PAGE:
The New York Times has recently decried in an editorial the restrictions imposed by the Algerian military regime on free speech and the ill-treatment reserved to journalists and media outlets that venture to voice opposition to the government.
The editorial, entitled “Extinguishing Free Expression in Algeria,” deplored the death on December 11 of Tamalt, an outspoken critic of the Algerian regime, who lost his life in Algeria after a hunger strike while in custody.
The paper notes that the regime’s façade reforms have proven to be a chimera as the regime for years has been co-opting and suppressing descent “through a combination of generous public subsidies and political repression.”
The paper adds that oil-wealth generous handouts enabled Algeria to eschew the upheaval of the 2011 Arab Spring, “but it has also stunted the oil-dependent country’s economic development and thwarted democratic aspirations.”
In addition to Tamalt, other journalists such as Mehdi Benaissa, the chief executive of Algeria’s KBC news, and Ryad Hartouf, the producer of the channel’s current-affairs program, were given Six-month prison sentences on fabricated charges after they broadcast political satire that displeased the government.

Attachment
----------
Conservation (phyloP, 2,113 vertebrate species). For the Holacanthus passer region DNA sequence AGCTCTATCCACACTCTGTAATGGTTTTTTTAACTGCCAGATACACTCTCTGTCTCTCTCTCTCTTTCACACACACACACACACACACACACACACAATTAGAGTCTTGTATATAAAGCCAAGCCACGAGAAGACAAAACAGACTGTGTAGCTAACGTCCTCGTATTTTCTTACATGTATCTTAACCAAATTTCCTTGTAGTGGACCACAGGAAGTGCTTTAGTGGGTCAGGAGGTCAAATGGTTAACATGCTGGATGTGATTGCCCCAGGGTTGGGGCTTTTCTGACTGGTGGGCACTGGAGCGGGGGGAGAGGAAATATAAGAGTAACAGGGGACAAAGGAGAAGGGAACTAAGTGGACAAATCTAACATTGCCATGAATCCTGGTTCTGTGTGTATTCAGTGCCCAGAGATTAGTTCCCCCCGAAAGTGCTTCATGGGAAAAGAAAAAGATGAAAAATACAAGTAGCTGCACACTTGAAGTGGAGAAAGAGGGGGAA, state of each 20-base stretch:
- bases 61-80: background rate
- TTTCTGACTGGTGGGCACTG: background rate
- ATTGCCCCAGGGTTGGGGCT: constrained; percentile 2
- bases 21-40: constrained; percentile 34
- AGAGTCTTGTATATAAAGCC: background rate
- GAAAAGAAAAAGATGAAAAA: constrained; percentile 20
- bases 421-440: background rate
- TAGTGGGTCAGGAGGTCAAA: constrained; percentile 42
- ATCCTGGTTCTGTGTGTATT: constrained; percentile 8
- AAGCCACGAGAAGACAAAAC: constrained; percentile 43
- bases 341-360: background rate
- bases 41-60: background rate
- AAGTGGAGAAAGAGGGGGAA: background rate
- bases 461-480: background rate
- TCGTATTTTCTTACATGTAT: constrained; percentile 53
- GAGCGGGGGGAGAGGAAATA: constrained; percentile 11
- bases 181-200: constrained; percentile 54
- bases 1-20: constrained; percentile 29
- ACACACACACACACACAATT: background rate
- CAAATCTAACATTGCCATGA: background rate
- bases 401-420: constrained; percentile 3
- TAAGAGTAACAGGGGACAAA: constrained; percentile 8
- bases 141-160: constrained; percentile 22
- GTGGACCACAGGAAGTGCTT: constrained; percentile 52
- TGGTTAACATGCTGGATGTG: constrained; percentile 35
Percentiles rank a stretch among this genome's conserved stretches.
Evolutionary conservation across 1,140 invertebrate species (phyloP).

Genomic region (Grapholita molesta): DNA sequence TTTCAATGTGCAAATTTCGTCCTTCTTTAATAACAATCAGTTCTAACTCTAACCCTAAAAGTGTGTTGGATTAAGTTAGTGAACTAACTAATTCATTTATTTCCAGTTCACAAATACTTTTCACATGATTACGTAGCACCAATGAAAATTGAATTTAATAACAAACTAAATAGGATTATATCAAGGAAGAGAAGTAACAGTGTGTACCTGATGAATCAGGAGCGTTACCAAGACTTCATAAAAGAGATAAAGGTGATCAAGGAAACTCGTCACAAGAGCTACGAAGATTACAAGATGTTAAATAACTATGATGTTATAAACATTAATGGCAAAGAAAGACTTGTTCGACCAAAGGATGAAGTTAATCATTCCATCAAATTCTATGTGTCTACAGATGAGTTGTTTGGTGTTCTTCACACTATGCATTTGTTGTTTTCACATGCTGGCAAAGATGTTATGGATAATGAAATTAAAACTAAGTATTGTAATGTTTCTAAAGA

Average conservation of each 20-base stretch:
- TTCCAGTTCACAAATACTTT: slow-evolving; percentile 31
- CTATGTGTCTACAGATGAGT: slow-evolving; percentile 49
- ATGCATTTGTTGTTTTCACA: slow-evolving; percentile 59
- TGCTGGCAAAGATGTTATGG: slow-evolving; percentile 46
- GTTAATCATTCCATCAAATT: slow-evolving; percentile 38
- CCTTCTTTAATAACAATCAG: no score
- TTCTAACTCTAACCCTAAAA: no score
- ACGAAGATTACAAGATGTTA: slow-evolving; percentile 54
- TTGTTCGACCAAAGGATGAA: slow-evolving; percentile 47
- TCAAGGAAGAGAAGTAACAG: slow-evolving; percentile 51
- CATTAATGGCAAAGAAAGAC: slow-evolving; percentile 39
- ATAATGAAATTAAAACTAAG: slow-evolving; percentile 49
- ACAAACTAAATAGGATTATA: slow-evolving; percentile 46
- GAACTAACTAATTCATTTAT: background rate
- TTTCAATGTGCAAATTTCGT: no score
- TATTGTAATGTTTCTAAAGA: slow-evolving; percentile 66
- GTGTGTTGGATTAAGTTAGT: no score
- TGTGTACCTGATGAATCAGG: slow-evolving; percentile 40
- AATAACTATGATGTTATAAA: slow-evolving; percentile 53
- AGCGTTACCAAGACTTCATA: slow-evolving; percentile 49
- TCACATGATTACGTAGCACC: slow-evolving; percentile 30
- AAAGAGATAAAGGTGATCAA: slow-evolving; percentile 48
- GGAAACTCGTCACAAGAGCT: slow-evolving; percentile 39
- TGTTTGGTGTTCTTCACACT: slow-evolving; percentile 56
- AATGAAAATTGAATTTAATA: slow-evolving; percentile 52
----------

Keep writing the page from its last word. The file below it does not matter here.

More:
The paper concludes that using oil rent to fend off contestation and buy social peace is unsustainable. “The country remains almost entirely dependent on oil, and, as oil prices have declined, so has the government’s ability to sustain the public handouts that have kept many quiet.”
The death of the Algerian journalist who had been jailed for sharing a poem about the Algerian President on Facebook was denounced by several international human rights watchdogs, including Human Rights Watch and Amnesty International. The two NGOs said the accusations against the journalist are typical of authoritarian states that violate freedom of expression and that Algerian authorities’ prosecution of Mohamed Tamalt symbolizes their determination to punish peaceful dissent.